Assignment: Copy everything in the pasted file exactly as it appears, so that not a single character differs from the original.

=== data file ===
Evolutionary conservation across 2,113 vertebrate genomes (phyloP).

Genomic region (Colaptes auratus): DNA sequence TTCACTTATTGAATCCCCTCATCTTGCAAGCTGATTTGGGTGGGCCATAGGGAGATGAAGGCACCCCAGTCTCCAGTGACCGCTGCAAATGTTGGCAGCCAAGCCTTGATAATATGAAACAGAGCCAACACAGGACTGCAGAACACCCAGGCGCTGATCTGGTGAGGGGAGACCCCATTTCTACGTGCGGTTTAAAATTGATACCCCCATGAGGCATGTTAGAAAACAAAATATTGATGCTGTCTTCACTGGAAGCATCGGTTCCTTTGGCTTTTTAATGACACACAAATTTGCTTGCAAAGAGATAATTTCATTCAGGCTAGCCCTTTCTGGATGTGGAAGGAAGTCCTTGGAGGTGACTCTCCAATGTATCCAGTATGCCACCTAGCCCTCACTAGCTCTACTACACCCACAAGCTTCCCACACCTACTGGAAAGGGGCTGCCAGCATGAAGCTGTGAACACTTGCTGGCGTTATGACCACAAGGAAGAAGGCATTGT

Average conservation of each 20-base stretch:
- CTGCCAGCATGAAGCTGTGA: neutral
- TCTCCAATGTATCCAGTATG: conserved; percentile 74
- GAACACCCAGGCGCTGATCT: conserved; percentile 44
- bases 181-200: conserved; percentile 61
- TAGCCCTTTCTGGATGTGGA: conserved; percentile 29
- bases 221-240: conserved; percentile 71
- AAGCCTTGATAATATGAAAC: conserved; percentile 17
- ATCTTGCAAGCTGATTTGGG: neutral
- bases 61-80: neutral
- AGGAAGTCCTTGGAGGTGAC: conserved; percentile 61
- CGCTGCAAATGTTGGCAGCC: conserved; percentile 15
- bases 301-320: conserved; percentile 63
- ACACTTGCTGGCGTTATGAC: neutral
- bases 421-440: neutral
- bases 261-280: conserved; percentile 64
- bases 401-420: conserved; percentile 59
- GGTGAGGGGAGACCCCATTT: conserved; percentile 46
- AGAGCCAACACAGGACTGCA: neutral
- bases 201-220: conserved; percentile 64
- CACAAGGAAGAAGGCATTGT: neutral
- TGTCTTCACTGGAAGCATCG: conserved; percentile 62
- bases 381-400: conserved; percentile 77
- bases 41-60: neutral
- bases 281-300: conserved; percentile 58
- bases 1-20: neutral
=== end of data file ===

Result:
Evolutionary conservation across 2,113 vertebrate genomes (phyloP).

Genomic region (Colaptes auratus): DNA sequence TTCACTTATTGAATCCCCTCATCTTGCAAGCTGATTTGGGTGGGCCATAGGGAGATGAAGGCACCCCAGTCTCCAGTGACCGCTGCAAATGTTGGCAGCCAAGCCTTGATAATATGAAACAGAGCCAACACAGGACTGCAGAACACCCAGGCGCTGATCTGGTGAGGGGAGACCCCATTTCTACGTGCGGTTTAAAATTGATACCCCCATGAGGCATGTTAGAAAACAAAATATTGATGCTGTCTTCACTGGAAGCATCGGTTCCTTTGGCTTTTTAATGACACACAAATTTGCTTGCAAAGAGATAATTTCATTCAGGCTAGCCCTTTCTGGATGTGGAAGGAAGTCCTTGGAGGTGACTCTCCAATGTATCCAGTATGCCACCTAGCCCTCACTAGCTCTACTACACCCACAAGCTTCCCACACCTACTGGAAAGGGGCTGCCAGCATGAAGCTGTGAACACTTGCTGGCGTTATGACCACAAGGAAGAAGGCATTGT

Average conservation of each 20-base stretch:
- CTGCCAGCATGAAGCTGTGA: neutral
- TCTCCAATGTATCCAGTATG: conserved; percentile 74
- GAACACCCAGGCGCTGATCT: conserved; percentile 44
- bases 181-200: conserved; percentile 61
- TAGCCCTTTCTGGATGTGGA: conserved; percentile 29
- bases 221-240: conserved; percentile 71
- AAGCCTTGATAATATGAAAC: conserved; percentile 17
- ATCTTGCAAGCTGATTTGGG: neutral
- bases 61-80: neutral
- AGGAAGTCCTTGGAGGTGAC: conserved; percentile 61
- CGCTGCAAATGTTGGCAGCC: conserved; percentile 15
- bases 301-320: conserved; percentile 63
- ACACTTGCTGGCGTTATGAC: neutral
- bases 421-440: neutral
- bases 261-280: conserved; percentile 64
- bases 401-420: conserved; percentile 59
- GGTGAGGGGAGACCCCATTT: conserved; percentile 46
- AGAGCCAACACAGGACTGCA: neutral
- bases 201-220: conserved; percentile 64
- CACAAGGAAGAAGGCATTGT: neutral
- TGTCTTCACTGGAAGCATCG: conserved; percentile 62
- bases 381-400: conserved; percentile 77
- bases 41-60: neutral
- bases 281-300: conserved; percentile 58
- bases 1-20: neutral